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Zohra Surani,21, left and Melinda Cuffy, 23, pore over jobs listings at the Summer Jobs Services centre at 511 Richmond S.t West in downtownToronto. (Fred Lum/The Globe and Mail)
Zohra Surani,21, left and Melinda Cuffy, 23, pore over jobs listings at the Summer Jobs Services centre at 511 Richmond S.t West in downtownToronto. (Fred Lum/The Globe and Mail)

Canada's job growth falters slightly as wages stalled Add to ...

Canada’s labour market showed modest growth in July, but a slipping recovery in the United States and a deepening debt crisis in Europe are threatening to end months of job gains.

The Canadian economy created 7,100 jobs in July, Statistics Canada said Friday. That was only half of what economists had predicted, but still enough to build on three consecutive months of growth.

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The jobless rate fell to 7.2 per cent, its lowest level in more than two years, and down from 7.4 per cent a month earlier – though that decline was partly caused by a drop in the number of people looking for work.

An increase in the number of full-time workers and strong gains in the private sector added optimism to the job report.

“I think when you drill down and look at the details, the report was more positive than negative,” said David Madani, Canadian economist at Capital Economics.

The jobs picture was also positive in the United States, with stronger-than-expected numbers reported on Friday. The U.S. economy added 117,000 jobs last month and the jobless rate in the U.S. dropped slightly to 9.1 per cent from 9.2 per cent.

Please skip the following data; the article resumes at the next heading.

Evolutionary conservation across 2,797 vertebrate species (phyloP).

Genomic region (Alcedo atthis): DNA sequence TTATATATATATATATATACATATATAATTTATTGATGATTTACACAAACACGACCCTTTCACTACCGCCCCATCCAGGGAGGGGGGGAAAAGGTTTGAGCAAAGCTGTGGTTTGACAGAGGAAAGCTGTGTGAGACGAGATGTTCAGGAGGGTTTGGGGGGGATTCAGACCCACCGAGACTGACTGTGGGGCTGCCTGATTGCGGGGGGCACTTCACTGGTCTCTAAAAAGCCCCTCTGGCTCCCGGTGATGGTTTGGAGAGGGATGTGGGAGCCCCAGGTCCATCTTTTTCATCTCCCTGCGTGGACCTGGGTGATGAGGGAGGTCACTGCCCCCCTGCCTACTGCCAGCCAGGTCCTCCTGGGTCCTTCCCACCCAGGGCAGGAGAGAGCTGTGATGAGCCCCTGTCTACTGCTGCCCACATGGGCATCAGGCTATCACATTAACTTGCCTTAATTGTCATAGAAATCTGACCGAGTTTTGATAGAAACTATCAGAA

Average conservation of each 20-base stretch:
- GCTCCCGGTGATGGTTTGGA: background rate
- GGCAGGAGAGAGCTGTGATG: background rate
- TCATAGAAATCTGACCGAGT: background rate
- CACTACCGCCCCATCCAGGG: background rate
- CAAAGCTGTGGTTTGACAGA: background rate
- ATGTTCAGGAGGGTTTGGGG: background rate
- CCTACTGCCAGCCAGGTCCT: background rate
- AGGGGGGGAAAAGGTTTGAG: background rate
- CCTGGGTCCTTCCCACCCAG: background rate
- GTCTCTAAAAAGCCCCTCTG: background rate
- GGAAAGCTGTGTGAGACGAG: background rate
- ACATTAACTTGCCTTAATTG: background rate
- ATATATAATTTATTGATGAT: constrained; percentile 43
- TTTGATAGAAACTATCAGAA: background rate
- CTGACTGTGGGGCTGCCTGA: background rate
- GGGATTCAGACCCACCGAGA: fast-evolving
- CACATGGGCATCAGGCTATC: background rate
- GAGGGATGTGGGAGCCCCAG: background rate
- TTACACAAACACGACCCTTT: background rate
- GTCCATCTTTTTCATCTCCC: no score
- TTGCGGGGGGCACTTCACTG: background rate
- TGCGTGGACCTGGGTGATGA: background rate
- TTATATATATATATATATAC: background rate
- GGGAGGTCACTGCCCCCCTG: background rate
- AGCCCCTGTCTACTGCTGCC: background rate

But the U.S. improvement wasn’t enough to calm investors who watched stocks tumble Thursday in the biggest single-day drop since the 2008 financial crisis. Major stock indexes in Europe and the United States rallied briefly after the job numbers were released on Friday morning, then fell once again.

That instability has economists concerned that recent job growth, at a three-month average of 19,300 in Canada, could falter.

“As much as, I think, [Canada’s jobs report]was a positive report and on balance good news, it is very much looking in the rear view mirror,” said Doug Porter, deputy chief economist at BMO Financial Group.

He noted that global financial conditions have changed significantly over the past month, when the jobs data was collected. “I simply don’t believe the kind of wonderful job gains we saw in the first seven months of the year can possibly continue through the remainder of the year.”

The private sector added 95,000 positions in July, with construction, transportation and warehousing, and retail and wholesale sectors leading the gains.

The construction sector posted the biggest increase, with an additional 31,000 jobs created in July, following three months with little change. Statistics Canada reported Friday that the value of building permits rose 2.1 per cent in June from the previous month, driven by higher construction intentions for industrial and institutional buildings in Ontario and multi-family homes in British Columbia.

At the same time, there were fewer jobs in health-care and social assistance and education, and the number of public administration and management jobs was also down, clawing back overall job gains.

An additional concern, warned Derek Holt of Scotia Capital, is the slowdown in wage growth in July to just 1.4 per cent, which is negative after factoring in inflation.

“In that context, I think we have a fairly bleak set of conditions for the consumer. Your average Canadian isn’t seeing fast enough wage growth to compensate for the rising cost of gasoline and what they’re throwing in their grocery carts,” he said.

With a report from CP

Follow on Twitter: @kimmackrael

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